Landmark study to analyse dangers of how heading a football impacts the brain to start on April 12 with findings to help determine if any limits need to be introduced for training sessions
- The study is to analyse how heading the ball in different ways impacts the brain
- Findings are due to be presented to decision-makers by the end of the season
- They will determine what limit, if any, needs to be introduced for training
The landmark study to analyse the dangers of heading a football is due to begin on April 12.
As revealed by Sportsmail, academy and women players at Liverpool and Manchester City are spearheading research into how heading the ball in different ways — comparing short and long distances — impacts the brain.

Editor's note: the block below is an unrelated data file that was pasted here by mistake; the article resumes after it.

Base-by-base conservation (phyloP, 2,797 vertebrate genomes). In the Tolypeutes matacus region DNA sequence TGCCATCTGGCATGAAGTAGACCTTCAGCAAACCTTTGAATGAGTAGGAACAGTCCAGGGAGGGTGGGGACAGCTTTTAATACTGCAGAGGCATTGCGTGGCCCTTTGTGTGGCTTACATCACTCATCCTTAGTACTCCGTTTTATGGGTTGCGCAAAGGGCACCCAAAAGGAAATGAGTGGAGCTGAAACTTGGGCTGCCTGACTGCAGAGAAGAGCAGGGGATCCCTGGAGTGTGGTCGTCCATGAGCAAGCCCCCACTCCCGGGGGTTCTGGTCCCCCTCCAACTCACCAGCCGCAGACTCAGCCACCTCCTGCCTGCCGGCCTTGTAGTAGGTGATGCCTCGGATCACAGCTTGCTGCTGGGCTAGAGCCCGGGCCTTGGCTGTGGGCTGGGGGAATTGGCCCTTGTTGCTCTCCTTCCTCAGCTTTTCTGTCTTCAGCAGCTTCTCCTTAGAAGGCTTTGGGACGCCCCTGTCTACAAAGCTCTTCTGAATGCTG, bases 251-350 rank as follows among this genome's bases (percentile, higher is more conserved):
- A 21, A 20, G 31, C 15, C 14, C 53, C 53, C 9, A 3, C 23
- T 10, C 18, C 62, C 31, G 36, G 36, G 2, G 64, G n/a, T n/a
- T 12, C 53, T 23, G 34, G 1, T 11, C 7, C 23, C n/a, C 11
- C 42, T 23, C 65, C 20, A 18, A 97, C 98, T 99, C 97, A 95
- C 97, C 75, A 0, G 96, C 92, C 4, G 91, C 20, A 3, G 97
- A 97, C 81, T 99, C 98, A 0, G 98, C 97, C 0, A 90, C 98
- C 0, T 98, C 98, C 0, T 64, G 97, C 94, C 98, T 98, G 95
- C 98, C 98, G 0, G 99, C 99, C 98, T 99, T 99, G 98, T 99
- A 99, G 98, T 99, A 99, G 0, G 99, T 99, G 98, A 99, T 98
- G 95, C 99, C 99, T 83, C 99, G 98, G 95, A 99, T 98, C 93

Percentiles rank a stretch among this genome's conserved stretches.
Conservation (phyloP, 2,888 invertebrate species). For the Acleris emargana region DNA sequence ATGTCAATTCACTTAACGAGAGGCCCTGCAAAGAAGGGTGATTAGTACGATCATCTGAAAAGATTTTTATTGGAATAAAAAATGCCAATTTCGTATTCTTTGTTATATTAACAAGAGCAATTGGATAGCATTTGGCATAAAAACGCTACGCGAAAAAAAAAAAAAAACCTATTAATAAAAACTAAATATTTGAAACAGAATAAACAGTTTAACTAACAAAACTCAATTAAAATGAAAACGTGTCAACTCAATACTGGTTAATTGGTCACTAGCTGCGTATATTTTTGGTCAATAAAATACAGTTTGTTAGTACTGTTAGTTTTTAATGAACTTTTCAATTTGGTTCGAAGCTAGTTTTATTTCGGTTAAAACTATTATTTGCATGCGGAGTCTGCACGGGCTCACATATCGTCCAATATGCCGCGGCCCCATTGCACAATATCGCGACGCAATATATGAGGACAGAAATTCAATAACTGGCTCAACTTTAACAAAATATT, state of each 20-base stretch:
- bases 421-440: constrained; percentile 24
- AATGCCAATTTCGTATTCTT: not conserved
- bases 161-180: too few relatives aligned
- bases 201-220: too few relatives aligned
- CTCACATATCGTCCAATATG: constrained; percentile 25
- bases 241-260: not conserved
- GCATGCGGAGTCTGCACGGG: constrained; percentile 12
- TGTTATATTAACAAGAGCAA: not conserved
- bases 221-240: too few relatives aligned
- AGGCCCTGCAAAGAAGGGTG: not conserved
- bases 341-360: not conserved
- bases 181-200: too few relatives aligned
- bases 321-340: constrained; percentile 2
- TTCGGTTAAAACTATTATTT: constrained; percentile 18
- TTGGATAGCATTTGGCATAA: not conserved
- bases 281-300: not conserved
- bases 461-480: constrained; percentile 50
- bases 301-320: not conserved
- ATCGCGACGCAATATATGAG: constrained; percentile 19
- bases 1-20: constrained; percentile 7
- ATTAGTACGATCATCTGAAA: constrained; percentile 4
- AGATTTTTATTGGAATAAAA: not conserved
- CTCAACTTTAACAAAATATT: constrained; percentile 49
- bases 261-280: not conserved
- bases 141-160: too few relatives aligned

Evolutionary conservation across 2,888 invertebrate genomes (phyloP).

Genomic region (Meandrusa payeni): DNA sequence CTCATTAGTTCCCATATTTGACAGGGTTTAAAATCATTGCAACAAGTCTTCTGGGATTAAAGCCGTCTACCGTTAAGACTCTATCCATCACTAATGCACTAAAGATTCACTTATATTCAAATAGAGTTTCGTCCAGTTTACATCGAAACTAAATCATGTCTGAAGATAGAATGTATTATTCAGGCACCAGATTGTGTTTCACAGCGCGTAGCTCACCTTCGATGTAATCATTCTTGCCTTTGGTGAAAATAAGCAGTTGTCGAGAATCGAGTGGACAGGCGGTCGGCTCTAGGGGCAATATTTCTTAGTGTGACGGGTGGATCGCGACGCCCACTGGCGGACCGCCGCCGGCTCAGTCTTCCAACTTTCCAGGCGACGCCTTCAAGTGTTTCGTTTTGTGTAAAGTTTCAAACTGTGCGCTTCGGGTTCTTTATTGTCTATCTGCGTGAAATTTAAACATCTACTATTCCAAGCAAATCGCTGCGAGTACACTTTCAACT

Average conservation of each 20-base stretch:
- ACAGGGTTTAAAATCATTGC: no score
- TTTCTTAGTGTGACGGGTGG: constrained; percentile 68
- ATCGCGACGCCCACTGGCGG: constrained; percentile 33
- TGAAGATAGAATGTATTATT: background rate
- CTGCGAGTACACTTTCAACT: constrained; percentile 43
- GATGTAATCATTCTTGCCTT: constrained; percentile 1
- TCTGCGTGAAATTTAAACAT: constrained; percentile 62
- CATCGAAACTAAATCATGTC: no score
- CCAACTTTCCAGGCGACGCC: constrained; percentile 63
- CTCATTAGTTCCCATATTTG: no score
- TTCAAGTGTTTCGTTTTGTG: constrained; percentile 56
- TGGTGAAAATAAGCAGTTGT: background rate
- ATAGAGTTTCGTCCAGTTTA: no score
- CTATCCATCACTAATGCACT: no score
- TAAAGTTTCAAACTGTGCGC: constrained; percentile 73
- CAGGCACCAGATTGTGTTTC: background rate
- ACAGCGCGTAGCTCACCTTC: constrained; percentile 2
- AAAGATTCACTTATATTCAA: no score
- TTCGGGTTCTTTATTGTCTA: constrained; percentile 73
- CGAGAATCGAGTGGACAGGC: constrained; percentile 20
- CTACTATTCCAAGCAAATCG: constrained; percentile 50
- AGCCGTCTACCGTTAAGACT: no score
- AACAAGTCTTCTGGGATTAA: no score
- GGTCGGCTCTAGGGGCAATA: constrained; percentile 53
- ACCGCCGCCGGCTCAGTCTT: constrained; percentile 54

The findings, due to be presented to football’s key decision-makers by the end of this season, will help determine what, if any, limits need to be introduced for training.
Liverpool and Manchester City are spearheading the research into the dangers of heading
Players from the club’s youth ranks and women’s sides are taking part in the research
Players will wear PROTECHT mouthguards, which provide data on the force and frequency of blows to the head
Players will wear PROTECHT mouthguards, which provide data on the force and frequency of blows to the head.
After the study was launched last week, dental fittings have begun with the teams for the specially-made gumshields.
Experts say 20 headers per session is a suitable maximum, with a minimum of 48 hours between these sessions — a key demand of this newspaper’s campaign to tackle football’s dementia problem.